After talks running over into Sunday morning, the Durban UN conference on climate change finally ends with an agreement to extend the Kyoto Protocol, due to expire next year.
The package of deals extends the Kyoto Protocol, which runs out at the end of 2012, and begins negotiations for a new, legally binding treaty to be decided by 2015 and to come into force by 2020. It also creates a green climate fund to help poor nations tackle global warming.
The European Union will now place its current emission-cutting pledges inside the legally binding Kyoto Protocol – a key demand of developing countries.
Connie Hedegaard, European Commissioner for Climate Action, said: “We think we had the right strategy. We think that it worked, and the very good thing is that now all big economies, all parties, will have to commit in the future in a legal way.
“That was what we came for, plus a number of other things – for instance, we have a lot of implementation and many other things. But this is very good and it has been in a very constructive way.”
“What we have done today is actually a great success for European diplomacy. We’ve managed to put this on the map and we’ve managed to bring the major emitters, like the United States and India and China, into a roadmap which will secure an over-arching global deal.”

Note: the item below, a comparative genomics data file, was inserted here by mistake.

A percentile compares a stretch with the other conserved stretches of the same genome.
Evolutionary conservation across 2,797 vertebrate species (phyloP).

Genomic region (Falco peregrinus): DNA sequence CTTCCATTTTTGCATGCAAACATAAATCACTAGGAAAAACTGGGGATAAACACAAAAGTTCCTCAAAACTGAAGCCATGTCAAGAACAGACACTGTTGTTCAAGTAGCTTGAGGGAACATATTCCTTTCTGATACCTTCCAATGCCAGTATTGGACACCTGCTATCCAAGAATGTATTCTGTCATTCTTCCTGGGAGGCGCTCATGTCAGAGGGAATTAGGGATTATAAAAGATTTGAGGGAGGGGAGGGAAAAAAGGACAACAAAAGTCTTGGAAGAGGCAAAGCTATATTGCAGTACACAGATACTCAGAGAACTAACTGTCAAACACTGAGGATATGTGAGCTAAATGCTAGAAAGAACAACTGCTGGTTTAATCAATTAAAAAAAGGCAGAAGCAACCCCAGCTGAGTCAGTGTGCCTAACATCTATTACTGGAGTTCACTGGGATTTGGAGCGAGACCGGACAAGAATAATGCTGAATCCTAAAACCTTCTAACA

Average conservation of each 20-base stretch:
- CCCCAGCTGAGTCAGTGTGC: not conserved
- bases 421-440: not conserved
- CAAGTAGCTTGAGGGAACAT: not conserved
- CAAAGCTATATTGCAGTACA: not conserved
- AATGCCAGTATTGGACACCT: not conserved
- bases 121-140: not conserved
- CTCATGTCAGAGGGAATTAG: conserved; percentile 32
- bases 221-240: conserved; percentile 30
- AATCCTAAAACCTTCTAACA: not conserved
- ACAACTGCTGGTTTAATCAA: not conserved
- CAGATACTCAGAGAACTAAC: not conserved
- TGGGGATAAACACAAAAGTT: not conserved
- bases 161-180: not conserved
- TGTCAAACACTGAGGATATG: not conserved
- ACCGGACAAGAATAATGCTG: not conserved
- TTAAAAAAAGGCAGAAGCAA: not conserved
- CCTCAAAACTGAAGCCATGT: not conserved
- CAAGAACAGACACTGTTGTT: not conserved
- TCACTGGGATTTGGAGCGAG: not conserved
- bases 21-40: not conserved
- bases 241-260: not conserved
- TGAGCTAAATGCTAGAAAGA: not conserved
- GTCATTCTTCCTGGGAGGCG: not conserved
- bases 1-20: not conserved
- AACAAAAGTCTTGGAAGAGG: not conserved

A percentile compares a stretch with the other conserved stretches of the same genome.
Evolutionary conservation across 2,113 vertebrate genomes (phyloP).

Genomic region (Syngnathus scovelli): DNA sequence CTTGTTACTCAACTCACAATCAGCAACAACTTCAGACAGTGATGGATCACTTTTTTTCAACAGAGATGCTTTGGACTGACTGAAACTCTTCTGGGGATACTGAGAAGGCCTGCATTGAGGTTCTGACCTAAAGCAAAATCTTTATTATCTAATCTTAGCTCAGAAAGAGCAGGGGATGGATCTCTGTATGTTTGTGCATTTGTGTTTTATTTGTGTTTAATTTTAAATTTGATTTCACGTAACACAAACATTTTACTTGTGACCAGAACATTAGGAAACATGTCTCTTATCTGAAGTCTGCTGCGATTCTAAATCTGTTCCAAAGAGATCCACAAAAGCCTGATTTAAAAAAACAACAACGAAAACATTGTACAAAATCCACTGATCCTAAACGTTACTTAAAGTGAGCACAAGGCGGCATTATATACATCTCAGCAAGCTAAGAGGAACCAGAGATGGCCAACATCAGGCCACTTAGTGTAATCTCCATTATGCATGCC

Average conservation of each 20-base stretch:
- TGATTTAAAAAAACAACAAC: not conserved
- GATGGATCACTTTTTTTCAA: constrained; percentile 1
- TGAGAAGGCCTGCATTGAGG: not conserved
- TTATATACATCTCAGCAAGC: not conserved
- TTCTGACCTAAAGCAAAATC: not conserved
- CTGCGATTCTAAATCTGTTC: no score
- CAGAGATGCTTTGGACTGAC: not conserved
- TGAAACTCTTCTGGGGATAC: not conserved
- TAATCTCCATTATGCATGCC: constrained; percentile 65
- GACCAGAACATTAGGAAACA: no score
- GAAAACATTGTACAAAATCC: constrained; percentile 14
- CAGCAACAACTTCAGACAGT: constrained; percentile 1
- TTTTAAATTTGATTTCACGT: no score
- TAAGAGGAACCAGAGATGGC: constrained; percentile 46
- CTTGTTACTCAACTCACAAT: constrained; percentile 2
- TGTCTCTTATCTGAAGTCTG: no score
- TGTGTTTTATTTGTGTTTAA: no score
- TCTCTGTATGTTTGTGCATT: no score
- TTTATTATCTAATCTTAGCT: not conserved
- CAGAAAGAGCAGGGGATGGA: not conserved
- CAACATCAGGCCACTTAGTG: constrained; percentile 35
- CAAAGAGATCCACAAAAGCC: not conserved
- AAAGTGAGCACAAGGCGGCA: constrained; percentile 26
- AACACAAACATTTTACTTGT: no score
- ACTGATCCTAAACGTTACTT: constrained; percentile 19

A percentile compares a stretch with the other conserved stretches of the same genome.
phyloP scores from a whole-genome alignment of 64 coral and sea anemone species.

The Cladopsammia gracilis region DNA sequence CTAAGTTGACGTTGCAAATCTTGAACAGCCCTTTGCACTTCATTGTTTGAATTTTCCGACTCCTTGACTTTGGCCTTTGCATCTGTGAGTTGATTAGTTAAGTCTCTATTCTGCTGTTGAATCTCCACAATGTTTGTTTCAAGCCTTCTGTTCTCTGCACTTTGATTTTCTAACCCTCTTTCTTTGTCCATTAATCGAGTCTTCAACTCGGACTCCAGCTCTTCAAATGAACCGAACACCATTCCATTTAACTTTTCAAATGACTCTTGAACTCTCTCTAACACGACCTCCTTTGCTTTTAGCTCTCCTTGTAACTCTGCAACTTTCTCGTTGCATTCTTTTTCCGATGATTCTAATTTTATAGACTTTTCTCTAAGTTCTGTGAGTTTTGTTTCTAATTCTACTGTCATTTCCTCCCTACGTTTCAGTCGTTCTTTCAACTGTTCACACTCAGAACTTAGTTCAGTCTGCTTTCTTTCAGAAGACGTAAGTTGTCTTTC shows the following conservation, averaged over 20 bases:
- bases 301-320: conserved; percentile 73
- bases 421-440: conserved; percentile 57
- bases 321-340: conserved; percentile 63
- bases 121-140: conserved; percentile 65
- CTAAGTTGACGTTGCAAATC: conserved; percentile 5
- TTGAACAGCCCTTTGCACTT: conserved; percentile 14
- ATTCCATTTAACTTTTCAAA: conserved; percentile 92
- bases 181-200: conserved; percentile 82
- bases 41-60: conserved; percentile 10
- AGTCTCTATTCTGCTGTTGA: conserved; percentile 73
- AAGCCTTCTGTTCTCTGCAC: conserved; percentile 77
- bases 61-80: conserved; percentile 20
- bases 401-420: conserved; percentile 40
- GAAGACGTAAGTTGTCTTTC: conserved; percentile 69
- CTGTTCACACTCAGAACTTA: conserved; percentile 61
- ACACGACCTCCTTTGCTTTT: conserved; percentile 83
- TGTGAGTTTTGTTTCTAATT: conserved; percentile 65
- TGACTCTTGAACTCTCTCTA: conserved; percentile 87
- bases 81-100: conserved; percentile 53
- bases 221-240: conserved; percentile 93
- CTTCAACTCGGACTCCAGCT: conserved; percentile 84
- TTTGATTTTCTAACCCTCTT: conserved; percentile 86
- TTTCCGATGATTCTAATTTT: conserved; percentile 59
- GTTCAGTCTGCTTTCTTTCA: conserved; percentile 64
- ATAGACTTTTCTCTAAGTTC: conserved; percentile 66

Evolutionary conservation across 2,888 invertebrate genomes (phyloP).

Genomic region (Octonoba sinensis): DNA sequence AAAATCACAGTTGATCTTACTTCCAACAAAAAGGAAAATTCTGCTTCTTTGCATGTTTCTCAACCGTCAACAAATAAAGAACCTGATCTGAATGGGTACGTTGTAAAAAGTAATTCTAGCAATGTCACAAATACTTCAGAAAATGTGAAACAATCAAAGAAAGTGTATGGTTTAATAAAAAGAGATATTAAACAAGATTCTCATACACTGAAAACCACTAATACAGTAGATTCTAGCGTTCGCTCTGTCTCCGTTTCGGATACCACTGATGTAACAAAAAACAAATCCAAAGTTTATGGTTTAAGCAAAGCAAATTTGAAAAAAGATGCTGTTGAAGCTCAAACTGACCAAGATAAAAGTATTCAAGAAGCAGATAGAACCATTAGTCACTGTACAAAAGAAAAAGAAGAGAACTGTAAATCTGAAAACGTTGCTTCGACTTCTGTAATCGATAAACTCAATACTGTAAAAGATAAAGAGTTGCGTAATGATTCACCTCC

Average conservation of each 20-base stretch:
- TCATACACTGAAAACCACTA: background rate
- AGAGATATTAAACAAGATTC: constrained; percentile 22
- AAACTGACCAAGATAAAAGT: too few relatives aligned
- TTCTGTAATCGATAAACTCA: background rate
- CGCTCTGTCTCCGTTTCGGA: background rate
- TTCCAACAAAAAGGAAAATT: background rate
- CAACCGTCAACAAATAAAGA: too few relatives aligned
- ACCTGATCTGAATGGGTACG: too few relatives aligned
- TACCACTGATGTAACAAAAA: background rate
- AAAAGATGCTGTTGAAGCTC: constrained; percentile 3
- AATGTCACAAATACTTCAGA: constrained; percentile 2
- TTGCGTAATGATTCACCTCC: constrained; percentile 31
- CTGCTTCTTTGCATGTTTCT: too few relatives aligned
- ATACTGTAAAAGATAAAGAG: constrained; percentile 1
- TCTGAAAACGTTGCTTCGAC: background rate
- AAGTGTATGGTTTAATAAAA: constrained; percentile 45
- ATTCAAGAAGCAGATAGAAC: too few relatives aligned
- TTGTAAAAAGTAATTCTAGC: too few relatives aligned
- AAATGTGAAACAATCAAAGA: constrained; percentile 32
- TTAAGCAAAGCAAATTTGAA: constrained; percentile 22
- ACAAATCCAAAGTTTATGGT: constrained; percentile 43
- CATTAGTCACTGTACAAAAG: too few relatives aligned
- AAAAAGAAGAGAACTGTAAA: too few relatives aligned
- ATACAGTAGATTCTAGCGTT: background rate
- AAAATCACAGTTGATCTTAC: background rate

When the European Union is united, we are very formidable and a very strong force. Chris Huhne, climate change secretary
US climate envoy Todd Stern said: “We got the kind of symmetry that we had been focused on since the beginning of the Obama administration. This had all the elements that we were looking for.”
The Kyoto Protocol is an international agreement, agreed in 1997, that comes under the UN Framework Convention on Climate Change. It sets binding targets for 37 industrialised countries and the European community for reducing greenhouse gas emissions by an average of 5 per cent against 1990 levels, from 2008-12.
Developing nations do not have binding emissions targets but are encouraged to take voluntary steps to curb the growth of carbon dioxide pollution from power stations, cars and industry.